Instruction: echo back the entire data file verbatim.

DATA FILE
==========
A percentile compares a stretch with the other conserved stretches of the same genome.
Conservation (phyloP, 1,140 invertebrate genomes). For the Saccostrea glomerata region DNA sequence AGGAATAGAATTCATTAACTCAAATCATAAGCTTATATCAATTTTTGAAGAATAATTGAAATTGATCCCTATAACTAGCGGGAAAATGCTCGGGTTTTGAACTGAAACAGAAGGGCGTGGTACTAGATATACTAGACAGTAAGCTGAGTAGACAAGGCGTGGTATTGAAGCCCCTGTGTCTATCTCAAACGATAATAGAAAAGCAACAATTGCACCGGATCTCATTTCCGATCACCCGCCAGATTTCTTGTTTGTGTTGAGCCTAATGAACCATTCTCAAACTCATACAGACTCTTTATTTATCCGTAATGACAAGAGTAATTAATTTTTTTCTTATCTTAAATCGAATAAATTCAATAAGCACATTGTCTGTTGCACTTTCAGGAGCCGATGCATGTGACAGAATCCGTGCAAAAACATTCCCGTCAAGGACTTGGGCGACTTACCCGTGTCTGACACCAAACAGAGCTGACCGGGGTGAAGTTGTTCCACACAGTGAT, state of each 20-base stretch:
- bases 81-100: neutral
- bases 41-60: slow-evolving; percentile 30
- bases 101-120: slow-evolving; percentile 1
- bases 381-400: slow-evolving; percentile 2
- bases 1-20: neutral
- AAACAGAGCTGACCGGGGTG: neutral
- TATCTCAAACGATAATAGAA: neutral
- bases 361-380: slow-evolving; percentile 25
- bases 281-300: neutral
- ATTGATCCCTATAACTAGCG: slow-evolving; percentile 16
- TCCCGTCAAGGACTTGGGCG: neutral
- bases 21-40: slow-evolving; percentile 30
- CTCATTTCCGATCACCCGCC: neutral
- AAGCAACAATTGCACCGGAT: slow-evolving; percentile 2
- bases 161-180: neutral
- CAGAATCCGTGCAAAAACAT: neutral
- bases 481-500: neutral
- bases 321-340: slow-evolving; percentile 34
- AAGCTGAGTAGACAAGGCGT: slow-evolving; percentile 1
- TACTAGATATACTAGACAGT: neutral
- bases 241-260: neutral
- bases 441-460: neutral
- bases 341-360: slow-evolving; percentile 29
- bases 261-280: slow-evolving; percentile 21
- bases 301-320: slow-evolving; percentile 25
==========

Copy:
A percentile compares a stretch with the other conserved stretches of the same genome.
Conservation (phyloP, 1,140 invertebrate genomes). For the Saccostrea glomerata region DNA sequence AGGAATAGAATTCATTAACTCAAATCATAAGCTTATATCAATTTTTGAAGAATAATTGAAATTGATCCCTATAACTAGCGGGAAAATGCTCGGGTTTTGAACTGAAACAGAAGGGCGTGGTACTAGATATACTAGACAGTAAGCTGAGTAGACAAGGCGTGGTATTGAAGCCCCTGTGTCTATCTCAAACGATAATAGAAAAGCAACAATTGCACCGGATCTCATTTCCGATCACCCGCCAGATTTCTTGTTTGTGTTGAGCCTAATGAACCATTCTCAAACTCATACAGACTCTTTATTTATCCGTAATGACAAGAGTAATTAATTTTTTTCTTATCTTAAATCGAATAAATTCAATAAGCACATTGTCTGTTGCACTTTCAGGAGCCGATGCATGTGACAGAATCCGTGCAAAAACATTCCCGTCAAGGACTTGGGCGACTTACCCGTGTCTGACACCAAACAGAGCTGACCGGGGTGAAGTTGTTCCACACAGTGAT, state of each 20-base stretch:
- bases 81-100: neutral
- bases 41-60: slow-evolving; percentile 30
- bases 101-120: slow-evolving; percentile 1
- bases 381-400: slow-evolving; percentile 2
- bases 1-20: neutral
- AAACAGAGCTGACCGGGGTG: neutral
- TATCTCAAACGATAATAGAA: neutral
- bases 361-380: slow-evolving; percentile 25
- bases 281-300: neutral
- ATTGATCCCTATAACTAGCG: slow-evolving; percentile 16
- TCCCGTCAAGGACTTGGGCG: neutral
- bases 21-40: slow-evolving; percentile 30
- CTCATTTCCGATCACCCGCC: neutral
- AAGCAACAATTGCACCGGAT: slow-evolving; percentile 2
- bases 161-180: neutral
- CAGAATCCGTGCAAAAACAT: neutral
- bases 481-500: neutral
- bases 321-340: slow-evolving; percentile 34
- AAGCTGAGTAGACAAGGCGT: slow-evolving; percentile 1
- TACTAGATATACTAGACAGT: neutral
- bases 241-260: neutral
- bases 441-460: neutral
- bases 341-360: slow-evolving; percentile 29
- bases 261-280: slow-evolving; percentile 21
- bases 301-320: slow-evolving; percentile 25